Although there is no shortage of counterfeit products on the market, it is not everyday that a high fashion designer sues your local flea market. Recently, Louis Vuitton reportedly filed a lawsuit against Dr. Flea’s Flea Market for intentionally selling a handbag that was evidently in violation of Canadian trademark and copyright laws.
In November 2008 and April 2012, Toronto Police Services executed a criminal search warrant at Dr. Flea’s Flea Market, leading to over $1 million of counterfeit merchandise being seized – some of which included Louis Vuitton products. Unfortunately, the flea market did not learn from its past mistakes. In November 2015, The Fashion Group Couture Group – a vendor operating out of Dr. Flea’s Flea Market – was once again caught selling counterfeit Louis Vuitton products. The well-known fashion brand is now seeking compensation from the landlord of the flea market for negligence, vicarious liability, and (as will be focused on within this article) intellectual property infringement.
Unfortunately, lawsuits involving intellectual property infringement are certainly not unheard of in the fashion industry. From independent artists accusing fashion giants of copying their work, to bloggers using their fashion icons as a source of design inspirations, intellectual property rights remain a significant issue for both corporations and individuals. However, what makes this lawsuit different from any other infringement within the industry?
It is common practice for brands to bring lawsuits against the vendors of counterfeit products. However, bringing lawsuits against the landowners of retail space is a relatively new legal phenomenon in Canada. The ability to hold landlords accountable for their vendors’ activities has already been established and legislated under U.S. law. Canada, however, has never implemented regulations in this area, and is seen as lagging behind its southern neighbour.
One of the few guiding cases is Chanel S. de R.L. v. Lam Chan Kee Company Ltd. In this case, the defendant was found by the Court to have infringed the rights of Chanel Inc., which holds the licence to use Chanel trademarks in Canada. Pursuant to section 53.2 of the Trade-marks Act, the Court granted: declaratory relief confirming the validity and ownership of the Chanel trademarks, injunctive relief precluding the subject defendants from continuing their infringing activities, and injunctive relief requiring the delivery up and destruction of any remaining infringing goods within twenty-one days of the original judgment. Ultimately, the federal judge ordered the landowner selling the knock-off goods to pay over $300,000 in compensation. However, without many cases in this area, the fate of Dr. Flea’s Flea Market is still subject to debate.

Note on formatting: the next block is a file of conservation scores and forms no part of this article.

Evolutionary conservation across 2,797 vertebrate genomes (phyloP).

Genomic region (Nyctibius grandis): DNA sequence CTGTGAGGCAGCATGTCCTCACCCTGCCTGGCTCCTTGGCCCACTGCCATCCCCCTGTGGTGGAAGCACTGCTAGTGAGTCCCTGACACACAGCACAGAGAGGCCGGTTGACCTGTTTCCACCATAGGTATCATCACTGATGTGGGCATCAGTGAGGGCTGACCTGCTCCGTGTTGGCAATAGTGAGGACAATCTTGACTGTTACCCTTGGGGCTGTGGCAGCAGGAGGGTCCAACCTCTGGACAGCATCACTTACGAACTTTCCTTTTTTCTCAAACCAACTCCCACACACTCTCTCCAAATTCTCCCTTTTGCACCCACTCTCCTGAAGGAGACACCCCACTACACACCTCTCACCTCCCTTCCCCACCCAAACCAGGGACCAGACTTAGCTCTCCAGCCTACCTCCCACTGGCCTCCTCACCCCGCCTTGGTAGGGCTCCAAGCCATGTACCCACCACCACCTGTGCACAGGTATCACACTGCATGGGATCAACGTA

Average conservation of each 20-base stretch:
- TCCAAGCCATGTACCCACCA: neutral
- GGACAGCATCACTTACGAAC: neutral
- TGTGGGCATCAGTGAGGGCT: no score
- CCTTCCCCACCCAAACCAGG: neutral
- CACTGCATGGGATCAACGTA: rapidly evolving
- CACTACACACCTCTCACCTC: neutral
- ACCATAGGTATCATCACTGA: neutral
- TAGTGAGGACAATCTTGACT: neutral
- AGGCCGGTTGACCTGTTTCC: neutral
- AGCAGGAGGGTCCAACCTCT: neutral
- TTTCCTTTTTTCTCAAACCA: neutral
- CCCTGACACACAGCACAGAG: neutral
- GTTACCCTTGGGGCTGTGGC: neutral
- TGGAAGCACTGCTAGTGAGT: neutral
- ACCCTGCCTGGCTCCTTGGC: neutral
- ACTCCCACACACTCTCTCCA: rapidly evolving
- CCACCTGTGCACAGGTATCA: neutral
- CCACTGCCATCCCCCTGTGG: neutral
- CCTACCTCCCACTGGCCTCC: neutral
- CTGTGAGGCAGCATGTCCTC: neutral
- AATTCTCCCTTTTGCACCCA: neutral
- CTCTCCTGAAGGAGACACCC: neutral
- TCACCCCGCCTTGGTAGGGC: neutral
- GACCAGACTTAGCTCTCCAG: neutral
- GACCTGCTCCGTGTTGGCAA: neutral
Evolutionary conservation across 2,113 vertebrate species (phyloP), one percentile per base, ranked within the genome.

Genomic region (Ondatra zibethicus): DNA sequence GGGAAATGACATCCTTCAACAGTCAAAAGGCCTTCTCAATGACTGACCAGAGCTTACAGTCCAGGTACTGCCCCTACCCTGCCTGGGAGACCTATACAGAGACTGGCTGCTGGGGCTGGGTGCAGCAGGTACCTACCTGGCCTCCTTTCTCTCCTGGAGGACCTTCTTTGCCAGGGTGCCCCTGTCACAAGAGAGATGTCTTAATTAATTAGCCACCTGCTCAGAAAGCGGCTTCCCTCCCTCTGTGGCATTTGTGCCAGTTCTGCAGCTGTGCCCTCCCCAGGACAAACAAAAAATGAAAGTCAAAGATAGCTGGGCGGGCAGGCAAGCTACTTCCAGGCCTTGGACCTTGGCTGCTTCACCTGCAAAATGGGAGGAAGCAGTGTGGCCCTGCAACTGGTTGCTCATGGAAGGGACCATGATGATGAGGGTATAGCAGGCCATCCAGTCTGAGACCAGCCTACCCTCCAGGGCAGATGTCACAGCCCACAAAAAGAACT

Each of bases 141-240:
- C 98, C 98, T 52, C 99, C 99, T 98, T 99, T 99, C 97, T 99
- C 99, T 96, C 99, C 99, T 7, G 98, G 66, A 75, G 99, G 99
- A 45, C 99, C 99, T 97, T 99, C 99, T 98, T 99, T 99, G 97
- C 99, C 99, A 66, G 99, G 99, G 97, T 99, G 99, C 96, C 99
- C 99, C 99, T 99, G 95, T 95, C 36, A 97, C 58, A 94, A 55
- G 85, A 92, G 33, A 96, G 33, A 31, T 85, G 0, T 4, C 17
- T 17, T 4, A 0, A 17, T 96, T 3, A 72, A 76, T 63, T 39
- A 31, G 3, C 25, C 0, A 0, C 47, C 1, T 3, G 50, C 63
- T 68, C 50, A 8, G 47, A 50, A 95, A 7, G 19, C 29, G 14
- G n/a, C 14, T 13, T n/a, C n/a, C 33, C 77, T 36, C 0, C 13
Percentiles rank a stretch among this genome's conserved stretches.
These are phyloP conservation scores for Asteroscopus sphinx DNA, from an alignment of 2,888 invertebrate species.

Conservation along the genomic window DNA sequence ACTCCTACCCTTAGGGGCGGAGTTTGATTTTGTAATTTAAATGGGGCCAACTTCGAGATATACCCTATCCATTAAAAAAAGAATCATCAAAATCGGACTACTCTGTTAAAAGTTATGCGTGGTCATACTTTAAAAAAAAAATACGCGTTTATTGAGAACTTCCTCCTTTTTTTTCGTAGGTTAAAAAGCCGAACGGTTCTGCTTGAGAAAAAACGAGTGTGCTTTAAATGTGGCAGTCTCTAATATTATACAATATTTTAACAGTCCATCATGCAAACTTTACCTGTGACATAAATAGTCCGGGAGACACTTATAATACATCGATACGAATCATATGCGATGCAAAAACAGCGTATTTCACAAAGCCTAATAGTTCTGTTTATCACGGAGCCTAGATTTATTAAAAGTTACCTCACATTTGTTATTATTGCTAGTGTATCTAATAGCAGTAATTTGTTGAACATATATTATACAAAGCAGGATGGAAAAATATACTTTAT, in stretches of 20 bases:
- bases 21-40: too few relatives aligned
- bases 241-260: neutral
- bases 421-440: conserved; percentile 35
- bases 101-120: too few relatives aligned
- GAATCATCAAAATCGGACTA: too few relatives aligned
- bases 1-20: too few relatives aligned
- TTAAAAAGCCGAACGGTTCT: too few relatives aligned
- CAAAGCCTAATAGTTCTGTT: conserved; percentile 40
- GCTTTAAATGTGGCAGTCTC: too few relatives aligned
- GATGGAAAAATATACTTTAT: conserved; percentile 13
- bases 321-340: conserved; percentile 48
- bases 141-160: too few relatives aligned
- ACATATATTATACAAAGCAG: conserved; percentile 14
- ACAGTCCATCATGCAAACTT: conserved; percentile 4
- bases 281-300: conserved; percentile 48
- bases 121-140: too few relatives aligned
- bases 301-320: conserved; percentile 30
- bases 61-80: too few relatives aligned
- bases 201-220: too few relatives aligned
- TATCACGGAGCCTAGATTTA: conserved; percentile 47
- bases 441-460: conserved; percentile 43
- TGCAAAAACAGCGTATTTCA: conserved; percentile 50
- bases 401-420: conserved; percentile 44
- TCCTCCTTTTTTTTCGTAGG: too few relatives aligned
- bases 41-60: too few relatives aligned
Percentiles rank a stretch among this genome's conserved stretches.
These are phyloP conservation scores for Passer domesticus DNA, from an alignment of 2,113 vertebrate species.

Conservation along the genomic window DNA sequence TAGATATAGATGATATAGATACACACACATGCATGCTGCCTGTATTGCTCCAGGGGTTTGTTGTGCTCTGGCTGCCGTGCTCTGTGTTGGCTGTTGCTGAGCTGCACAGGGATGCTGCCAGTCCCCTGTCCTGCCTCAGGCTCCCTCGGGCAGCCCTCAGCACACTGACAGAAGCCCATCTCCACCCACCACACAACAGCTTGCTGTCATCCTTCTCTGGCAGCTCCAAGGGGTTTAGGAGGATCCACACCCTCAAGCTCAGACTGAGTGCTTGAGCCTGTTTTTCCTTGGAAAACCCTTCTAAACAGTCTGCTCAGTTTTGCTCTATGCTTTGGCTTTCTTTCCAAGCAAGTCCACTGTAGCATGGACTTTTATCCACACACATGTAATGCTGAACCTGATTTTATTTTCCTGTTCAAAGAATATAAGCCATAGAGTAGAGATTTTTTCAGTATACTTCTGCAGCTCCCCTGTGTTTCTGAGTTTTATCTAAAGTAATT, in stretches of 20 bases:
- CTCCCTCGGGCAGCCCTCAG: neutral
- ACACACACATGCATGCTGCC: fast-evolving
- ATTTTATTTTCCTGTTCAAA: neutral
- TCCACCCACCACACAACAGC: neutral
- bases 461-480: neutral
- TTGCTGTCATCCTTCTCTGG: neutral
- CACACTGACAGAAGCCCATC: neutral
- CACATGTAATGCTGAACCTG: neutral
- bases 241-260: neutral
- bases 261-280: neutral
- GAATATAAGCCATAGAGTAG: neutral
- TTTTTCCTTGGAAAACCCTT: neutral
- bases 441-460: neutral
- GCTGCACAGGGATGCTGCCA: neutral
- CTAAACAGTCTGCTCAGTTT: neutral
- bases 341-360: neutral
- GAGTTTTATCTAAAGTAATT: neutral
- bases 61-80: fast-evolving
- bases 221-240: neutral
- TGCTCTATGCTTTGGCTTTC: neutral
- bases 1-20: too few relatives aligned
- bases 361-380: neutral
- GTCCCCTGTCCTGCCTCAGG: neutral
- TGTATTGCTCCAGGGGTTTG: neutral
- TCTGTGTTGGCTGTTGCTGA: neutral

Landowners have argued that consumers are not necessarily cleared of responsibility either when it comes to purchasing counterfeit products. The RCMP’s website gives tips on how to ensure that the product the consumer is buying is not counterfeit or pirated. Further, the website outlines the necessary steps if one suspects a bought product is illegitimate. For example, visiting the Canadian Anti-Counterfeiting Network’s website for further warnings and information. Such caution signs include, but are not limited to, bargain prices, incorrect logos, and/or the lack of a certification label. Ultimately, landowners claim that it is extremely difficult to even tell the difference between authentic and counterfeit products. They argue that the consumers should be held accountable for purchasing the knock-off goods, and inadvertently funding organized crime.
Although this lawsuit is just beginning, one thing is assured: if Louis Vuitton successfully sues the owners of the flea market, Canadian brands will now have an extra tool in protecting themselves against infringements involving intellectual property. With more at stake for landowners, this increased responsibility will hopefully encourage landowners to better regulate the products that their vendors are selling. The question remains, is this enough to end the fight against counterfeit products?
Giuseppina D’Agostino, founder and director of IP Osgoode, commented on this lawsuit in a recent Globe and Mail article stating that, “Should the case be successful, it would increase pressure on landlords to monitor their tenants… [however] those changes will be toothless without enforcement. You can have whatever contract written down, whatever law, whatever lawsuit, if it’s not enforced, the problem proliferates. […] I think it may change some behaviour in terms of landlords being more judicious in who they lease their space to but long term I don’t think it will really address the bigger problem of infringing merchandise.”
The reality is, even with a successful precedent set by this case, the need to codify reform in this area of law remains pressing. If one thing is certain, however, it is that no one can “flea” from Louis Vuitton, not even the local flea market down the road.
Alessia Monastero is an IPilogue Editor and a JD candidate at Osgoode Hall Law School.